“But the end result of that is a guy, let’s presume he is heterosexual, and his boss, heterosexual, and guy asks guy for a drink and they go have a drink and they talk about career opportunities. And the boss says, ‘Oh, this is a smart guy. I’m promoting him.’ A woman now cannot be in that position. So all these things are a-changin’.
“God knows, I’m hardly a sociologist. But I hope in the future for some form of reconciliation. Because I think all men are guilty. I’m not talking about rape and pillage. I’m not talking about Harveyesque. I’m talking about all of the spectrum. From an aggressive flirt. Or even just a flirty-flirt that has one sour note in it. Or what I think every man was guilty of, some form of omission in attitude, in his views. Are we really going to have only capital punishment? Because right now, that’s what we have. You get accused, you’re obliterated. Charlie Rose ceases to exist.”
Mr. Diller is the chairman of the board of Expedia, and his IAC owns a gaggle of internet properties, including Vimeo, Dictionary.com, Investopedia, Tinder, Match and OkCupid. I wonder how he thinks online dating is reshaping the culture.
“It’s just like the princess phone evolved to the internet,” he says. “Match.com has caused God knows how many more marriages than bars ever did. And now I’m starting to hear that out of Tinder. It’s funny, though, on Bumble, the women get to choose first and they don’t want to. I liked the sheer adventure of romance before online dating, which is less appealing to me.”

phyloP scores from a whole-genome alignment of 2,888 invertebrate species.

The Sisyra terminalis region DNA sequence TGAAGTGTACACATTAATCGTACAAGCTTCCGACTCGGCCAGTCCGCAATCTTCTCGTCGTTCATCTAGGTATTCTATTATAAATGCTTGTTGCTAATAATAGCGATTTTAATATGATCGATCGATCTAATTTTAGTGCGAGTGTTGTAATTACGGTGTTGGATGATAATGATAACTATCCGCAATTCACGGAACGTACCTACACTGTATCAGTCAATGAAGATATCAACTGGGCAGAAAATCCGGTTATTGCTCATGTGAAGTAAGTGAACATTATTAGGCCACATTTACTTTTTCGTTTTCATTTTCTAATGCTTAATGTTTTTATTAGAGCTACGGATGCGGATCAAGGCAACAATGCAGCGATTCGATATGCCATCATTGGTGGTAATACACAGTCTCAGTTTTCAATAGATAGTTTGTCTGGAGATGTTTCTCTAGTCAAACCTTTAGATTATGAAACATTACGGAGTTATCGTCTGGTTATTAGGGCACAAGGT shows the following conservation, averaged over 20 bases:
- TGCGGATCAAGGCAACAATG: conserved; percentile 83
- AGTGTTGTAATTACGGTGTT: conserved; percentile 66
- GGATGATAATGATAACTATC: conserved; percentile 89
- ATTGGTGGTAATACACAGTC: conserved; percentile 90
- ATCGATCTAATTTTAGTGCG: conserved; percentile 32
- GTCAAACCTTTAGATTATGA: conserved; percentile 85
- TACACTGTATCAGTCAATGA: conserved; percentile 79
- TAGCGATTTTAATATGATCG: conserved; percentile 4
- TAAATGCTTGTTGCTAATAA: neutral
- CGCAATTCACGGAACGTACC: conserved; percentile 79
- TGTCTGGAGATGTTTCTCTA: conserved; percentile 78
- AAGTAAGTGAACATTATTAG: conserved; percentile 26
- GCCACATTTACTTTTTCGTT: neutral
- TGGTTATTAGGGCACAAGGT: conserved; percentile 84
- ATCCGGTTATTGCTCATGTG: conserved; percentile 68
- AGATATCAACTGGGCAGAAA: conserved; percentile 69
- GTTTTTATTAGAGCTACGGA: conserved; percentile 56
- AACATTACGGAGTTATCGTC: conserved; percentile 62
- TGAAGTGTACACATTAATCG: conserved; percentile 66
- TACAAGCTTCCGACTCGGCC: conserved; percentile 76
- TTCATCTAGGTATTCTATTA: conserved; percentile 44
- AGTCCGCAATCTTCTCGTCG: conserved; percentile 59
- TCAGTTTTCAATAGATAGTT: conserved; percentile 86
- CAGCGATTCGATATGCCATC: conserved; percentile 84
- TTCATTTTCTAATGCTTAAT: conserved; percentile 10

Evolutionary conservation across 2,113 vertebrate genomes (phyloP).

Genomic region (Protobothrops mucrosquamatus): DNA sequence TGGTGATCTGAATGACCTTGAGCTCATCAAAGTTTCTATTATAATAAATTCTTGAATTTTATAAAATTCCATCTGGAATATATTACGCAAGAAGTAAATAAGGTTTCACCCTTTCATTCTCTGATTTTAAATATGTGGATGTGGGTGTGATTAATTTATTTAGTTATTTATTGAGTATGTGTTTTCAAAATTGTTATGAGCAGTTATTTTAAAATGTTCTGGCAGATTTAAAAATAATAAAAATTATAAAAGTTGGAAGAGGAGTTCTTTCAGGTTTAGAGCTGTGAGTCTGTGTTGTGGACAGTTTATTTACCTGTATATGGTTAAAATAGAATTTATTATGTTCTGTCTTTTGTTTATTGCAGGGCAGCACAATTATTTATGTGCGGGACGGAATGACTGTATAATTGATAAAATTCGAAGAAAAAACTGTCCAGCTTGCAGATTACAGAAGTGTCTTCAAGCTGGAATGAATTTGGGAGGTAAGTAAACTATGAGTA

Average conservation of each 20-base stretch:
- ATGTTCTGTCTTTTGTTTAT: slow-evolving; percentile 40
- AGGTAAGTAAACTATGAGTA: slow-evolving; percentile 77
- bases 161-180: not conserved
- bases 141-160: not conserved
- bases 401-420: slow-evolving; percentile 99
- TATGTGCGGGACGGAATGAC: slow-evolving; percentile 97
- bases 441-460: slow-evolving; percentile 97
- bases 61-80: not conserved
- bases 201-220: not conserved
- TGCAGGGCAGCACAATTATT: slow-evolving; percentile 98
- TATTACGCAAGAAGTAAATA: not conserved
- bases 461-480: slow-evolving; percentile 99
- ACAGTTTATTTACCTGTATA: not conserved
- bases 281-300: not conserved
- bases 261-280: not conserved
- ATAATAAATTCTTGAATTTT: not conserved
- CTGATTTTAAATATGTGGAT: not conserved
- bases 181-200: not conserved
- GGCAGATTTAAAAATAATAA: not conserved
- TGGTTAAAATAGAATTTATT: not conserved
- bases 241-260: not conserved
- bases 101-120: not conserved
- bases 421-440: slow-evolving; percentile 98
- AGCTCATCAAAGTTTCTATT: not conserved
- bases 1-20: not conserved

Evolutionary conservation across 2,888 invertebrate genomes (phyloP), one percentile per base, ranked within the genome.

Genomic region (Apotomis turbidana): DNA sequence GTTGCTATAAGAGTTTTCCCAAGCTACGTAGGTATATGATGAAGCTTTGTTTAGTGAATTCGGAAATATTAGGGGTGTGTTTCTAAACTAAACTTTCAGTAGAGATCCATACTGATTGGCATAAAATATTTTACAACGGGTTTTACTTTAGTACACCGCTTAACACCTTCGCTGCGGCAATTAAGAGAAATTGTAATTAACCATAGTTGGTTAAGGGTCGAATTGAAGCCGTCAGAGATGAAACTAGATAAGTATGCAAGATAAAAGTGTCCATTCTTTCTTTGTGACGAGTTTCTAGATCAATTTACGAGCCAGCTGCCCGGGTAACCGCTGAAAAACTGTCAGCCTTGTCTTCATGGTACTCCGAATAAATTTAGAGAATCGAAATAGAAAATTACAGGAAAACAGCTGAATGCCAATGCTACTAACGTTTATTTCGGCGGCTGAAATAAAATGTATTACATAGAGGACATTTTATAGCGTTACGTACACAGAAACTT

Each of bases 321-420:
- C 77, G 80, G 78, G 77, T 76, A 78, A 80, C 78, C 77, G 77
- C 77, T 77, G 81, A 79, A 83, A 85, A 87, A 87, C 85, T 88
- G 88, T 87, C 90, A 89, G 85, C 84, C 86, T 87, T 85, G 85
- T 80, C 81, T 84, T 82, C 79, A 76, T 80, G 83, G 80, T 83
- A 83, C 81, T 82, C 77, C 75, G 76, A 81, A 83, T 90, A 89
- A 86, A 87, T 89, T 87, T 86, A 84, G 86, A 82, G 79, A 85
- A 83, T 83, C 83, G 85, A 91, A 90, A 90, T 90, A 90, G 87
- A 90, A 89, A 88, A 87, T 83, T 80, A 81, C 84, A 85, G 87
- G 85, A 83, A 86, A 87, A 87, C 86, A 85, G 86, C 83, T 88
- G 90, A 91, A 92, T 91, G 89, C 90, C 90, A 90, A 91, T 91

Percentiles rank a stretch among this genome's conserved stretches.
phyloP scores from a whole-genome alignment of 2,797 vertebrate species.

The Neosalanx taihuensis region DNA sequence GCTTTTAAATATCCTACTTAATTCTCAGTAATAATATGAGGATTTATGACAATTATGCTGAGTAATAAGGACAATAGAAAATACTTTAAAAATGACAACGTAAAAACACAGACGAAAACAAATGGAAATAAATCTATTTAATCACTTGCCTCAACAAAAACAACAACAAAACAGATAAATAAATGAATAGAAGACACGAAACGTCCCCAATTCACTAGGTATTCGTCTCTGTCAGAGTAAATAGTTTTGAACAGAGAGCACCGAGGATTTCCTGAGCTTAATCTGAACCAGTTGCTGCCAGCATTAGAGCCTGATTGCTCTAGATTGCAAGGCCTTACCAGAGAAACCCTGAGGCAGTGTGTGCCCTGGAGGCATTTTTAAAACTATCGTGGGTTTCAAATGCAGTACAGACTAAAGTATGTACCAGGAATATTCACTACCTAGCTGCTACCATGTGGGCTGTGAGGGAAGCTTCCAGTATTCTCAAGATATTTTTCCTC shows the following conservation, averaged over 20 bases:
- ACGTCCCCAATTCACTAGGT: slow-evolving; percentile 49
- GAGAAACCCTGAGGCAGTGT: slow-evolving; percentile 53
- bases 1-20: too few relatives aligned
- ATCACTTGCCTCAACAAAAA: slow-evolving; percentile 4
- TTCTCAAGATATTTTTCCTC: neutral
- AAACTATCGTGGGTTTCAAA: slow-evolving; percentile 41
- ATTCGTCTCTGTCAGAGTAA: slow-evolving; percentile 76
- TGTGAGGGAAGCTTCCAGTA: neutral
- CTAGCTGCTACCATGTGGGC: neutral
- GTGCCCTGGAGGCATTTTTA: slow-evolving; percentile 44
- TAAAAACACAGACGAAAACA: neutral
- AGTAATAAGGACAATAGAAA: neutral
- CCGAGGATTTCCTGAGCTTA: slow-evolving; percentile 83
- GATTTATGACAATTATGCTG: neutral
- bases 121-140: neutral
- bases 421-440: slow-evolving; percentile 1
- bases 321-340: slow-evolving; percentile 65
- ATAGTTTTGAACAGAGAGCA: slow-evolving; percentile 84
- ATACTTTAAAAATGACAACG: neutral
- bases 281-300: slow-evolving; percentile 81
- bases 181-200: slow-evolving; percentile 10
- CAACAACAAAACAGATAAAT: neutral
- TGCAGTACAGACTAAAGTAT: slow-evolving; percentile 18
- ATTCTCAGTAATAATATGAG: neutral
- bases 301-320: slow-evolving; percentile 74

I ask Mr. Diller, a Los Angeles native, about a comment made to me by the playwright and TV writer Jon Robin Baitz, another Los Angeles native, that Hollywood is no longer relevant politically and culturally.
“Does Hollywood reflect in any possible sense what is happening in the world?” Mr. Baitz asked. “Hollywood abdicated films and became an empty exercise in male capes and superheroes. Can you imagine anyone now making ‘Norma Rae,’ ‘Silkwood,’ ‘Five Easy Pieces,’ ‘Reds’?”
Since Mr. Diller was running Paramount in 1981 when Warren Beatty and Diane Keaton made Mr. Beatty’s epic “Reds,” he should know.
“What an undertaking,” Mr. Diller says. “But isn’t it amazing how it holds?”Read More...